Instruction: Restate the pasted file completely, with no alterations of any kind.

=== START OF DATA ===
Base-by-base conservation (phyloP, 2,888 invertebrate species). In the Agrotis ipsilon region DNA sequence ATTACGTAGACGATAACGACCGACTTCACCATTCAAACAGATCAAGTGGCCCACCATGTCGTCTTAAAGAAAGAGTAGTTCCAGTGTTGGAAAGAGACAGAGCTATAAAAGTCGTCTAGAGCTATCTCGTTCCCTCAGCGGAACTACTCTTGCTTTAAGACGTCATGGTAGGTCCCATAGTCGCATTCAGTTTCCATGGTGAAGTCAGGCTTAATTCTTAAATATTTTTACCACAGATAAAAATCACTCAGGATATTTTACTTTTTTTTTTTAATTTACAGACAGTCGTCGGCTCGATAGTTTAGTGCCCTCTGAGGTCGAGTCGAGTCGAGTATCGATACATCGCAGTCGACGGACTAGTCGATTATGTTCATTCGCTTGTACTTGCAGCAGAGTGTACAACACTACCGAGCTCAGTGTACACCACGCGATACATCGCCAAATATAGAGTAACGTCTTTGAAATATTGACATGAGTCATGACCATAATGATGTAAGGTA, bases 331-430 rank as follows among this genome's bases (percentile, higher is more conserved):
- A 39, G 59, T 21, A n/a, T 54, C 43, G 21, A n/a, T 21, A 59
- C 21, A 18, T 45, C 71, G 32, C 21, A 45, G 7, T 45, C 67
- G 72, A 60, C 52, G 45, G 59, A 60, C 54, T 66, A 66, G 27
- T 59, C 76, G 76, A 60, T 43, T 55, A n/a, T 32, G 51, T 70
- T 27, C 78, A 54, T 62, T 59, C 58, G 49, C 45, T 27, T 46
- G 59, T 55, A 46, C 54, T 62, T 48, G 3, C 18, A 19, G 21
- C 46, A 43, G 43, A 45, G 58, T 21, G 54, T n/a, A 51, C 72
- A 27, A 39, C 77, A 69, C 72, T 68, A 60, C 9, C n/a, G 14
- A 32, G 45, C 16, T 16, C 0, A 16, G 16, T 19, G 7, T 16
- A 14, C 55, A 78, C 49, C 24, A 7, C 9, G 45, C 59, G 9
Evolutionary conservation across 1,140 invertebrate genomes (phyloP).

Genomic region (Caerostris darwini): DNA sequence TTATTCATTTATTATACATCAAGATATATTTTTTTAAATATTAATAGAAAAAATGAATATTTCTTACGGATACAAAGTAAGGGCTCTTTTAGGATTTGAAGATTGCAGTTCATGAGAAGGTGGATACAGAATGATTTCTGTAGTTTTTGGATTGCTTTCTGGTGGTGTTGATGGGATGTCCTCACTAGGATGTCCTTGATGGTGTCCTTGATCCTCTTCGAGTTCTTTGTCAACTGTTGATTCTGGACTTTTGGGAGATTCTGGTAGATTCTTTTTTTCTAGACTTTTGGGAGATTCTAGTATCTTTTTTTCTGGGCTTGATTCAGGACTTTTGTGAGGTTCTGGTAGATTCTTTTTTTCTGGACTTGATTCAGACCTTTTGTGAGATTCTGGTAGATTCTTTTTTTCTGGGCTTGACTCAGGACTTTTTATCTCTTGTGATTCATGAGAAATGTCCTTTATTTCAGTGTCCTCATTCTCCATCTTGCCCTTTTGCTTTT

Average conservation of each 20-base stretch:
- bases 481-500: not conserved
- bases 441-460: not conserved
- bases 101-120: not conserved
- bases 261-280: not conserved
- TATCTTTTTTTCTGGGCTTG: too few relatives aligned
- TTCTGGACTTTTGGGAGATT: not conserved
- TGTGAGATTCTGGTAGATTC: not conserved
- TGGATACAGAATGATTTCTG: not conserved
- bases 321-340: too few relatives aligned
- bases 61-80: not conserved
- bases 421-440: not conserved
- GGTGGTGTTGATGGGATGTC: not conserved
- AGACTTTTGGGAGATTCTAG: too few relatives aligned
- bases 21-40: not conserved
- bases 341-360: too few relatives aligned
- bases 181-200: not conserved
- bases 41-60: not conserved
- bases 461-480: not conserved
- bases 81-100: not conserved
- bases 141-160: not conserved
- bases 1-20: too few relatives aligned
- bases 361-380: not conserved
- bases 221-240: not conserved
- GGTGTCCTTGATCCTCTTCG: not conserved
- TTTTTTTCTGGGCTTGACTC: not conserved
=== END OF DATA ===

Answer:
Base-by-base conservation (phyloP, 2,888 invertebrate species). In the Agrotis ipsilon region DNA sequence ATTACGTAGACGATAACGACCGACTTCACCATTCAAACAGATCAAGTGGCCCACCATGTCGTCTTAAAGAAAGAGTAGTTCCAGTGTTGGAAAGAGACAGAGCTATAAAAGTCGTCTAGAGCTATCTCGTTCCCTCAGCGGAACTACTCTTGCTTTAAGACGTCATGGTAGGTCCCATAGTCGCATTCAGTTTCCATGGTGAAGTCAGGCTTAATTCTTAAATATTTTTACCACAGATAAAAATCACTCAGGATATTTTACTTTTTTTTTTTAATTTACAGACAGTCGTCGGCTCGATAGTTTAGTGCCCTCTGAGGTCGAGTCGAGTCGAGTATCGATACATCGCAGTCGACGGACTAGTCGATTATGTTCATTCGCTTGTACTTGCAGCAGAGTGTACAACACTACCGAGCTCAGTGTACACCACGCGATACATCGCCAAATATAGAGTAACGTCTTTGAAATATTGACATGAGTCATGACCATAATGATGTAAGGTA, bases 331-430 rank as follows among this genome's bases (percentile, higher is more conserved):
- A 39, G 59, T 21, A n/a, T 54, C 43, G 21, A n/a, T 21, A 59
- C 21, A 18, T 45, C 71, G 32, C 21, A 45, G 7, T 45, C 67
- G 72, A 60, C 52, G 45, G 59, A 60, C 54, T 66, A 66, G 27
- T 59, C 76, G 76, A 60, T 43, T 55, A n/a, T 32, G 51, T 70
- T 27, C 78, A 54, T 62, T 59, C 58, G 49, C 45, T 27, T 46
- G 59, T 55, A 46, C 54, T 62, T 48, G 3, C 18, A 19, G 21
- C 46, A 43, G 43, A 45, G 58, T 21, G 54, T n/a, A 51, C 72
- A 27, A 39, C 77, A 69, C 72, T 68, A 60, C 9, C n/a, G 14
- A 32, G 45, C 16, T 16, C 0, A 16, G 16, T 19, G 7, T 16
- A 14, C 55, A 78, C 49, C 24, A 7, C 9, G 45, C 59, G 9
Evolutionary conservation across 1,140 invertebrate genomes (phyloP).

Genomic region (Caerostris darwini): DNA sequence TTATTCATTTATTATACATCAAGATATATTTTTTTAAATATTAATAGAAAAAATGAATATTTCTTACGGATACAAAGTAAGGGCTCTTTTAGGATTTGAAGATTGCAGTTCATGAGAAGGTGGATACAGAATGATTTCTGTAGTTTTTGGATTGCTTTCTGGTGGTGTTGATGGGATGTCCTCACTAGGATGTCCTTGATGGTGTCCTTGATCCTCTTCGAGTTCTTTGTCAACTGTTGATTCTGGACTTTTGGGAGATTCTGGTAGATTCTTTTTTTCTAGACTTTTGGGAGATTCTAGTATCTTTTTTTCTGGGCTTGATTCAGGACTTTTGTGAGGTTCTGGTAGATTCTTTTTTTCTGGACTTGATTCAGACCTTTTGTGAGATTCTGGTAGATTCTTTTTTTCTGGGCTTGACTCAGGACTTTTTATCTCTTGTGATTCATGAGAAATGTCCTTTATTTCAGTGTCCTCATTCTCCATCTTGCCCTTTTGCTTTT

Average conservation of each 20-base stretch:
- bases 481-500: not conserved
- bases 441-460: not conserved
- bases 101-120: not conserved
- bases 261-280: not conserved
- TATCTTTTTTTCTGGGCTTG: too few relatives aligned
- TTCTGGACTTTTGGGAGATT: not conserved
- TGTGAGATTCTGGTAGATTC: not conserved
- TGGATACAGAATGATTTCTG: not conserved
- bases 321-340: too few relatives aligned
- bases 61-80: not conserved
- bases 421-440: not conserved
- GGTGGTGTTGATGGGATGTC: not conserved
- AGACTTTTGGGAGATTCTAG: too few relatives aligned
- bases 21-40: not conserved
- bases 341-360: too few relatives aligned
- bases 181-200: not conserved
- bases 41-60: not conserved
- bases 461-480: not conserved
- bases 81-100: not conserved
- bases 141-160: not conserved
- bases 1-20: too few relatives aligned
- bases 361-380: not conserved
- bases 221-240: not conserved
- GGTGTCCTTGATCCTCTTCG: not conserved
- TTTTTTTCTGGGCTTGACTC: not conserved